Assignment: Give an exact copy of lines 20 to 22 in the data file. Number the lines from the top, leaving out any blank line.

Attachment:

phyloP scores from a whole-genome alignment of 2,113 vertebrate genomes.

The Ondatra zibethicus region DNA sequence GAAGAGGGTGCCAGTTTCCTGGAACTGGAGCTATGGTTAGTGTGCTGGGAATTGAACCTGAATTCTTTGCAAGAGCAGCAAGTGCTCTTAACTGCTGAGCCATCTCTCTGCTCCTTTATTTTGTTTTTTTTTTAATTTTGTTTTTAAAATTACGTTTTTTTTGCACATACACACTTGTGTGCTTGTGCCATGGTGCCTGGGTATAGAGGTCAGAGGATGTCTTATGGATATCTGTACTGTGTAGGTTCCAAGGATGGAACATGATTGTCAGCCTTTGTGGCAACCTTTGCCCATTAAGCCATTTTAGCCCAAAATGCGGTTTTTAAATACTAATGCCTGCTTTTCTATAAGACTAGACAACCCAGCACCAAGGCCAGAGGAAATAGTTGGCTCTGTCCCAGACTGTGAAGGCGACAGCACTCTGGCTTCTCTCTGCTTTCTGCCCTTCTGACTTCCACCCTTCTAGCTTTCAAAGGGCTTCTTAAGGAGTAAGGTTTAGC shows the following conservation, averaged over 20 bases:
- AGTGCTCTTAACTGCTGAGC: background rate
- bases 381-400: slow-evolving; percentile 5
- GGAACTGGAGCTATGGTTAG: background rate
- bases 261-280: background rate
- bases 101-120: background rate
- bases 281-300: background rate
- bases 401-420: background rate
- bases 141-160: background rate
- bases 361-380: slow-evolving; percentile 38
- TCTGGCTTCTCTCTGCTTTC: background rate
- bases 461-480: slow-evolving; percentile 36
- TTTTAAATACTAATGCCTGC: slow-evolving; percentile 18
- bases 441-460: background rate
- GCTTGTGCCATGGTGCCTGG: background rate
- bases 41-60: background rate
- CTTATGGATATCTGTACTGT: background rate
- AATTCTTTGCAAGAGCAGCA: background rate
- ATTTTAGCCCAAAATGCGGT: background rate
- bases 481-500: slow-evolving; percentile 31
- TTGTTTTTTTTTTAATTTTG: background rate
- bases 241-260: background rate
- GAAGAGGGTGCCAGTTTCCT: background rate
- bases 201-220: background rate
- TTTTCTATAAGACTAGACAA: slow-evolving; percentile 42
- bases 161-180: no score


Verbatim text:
- ATTTTAGCCCAAAATGCGGT: background rate
- bases 481-500: slow-evolving; percentile 31
- TTGTTTTTTTTTTAATTTTG: background rate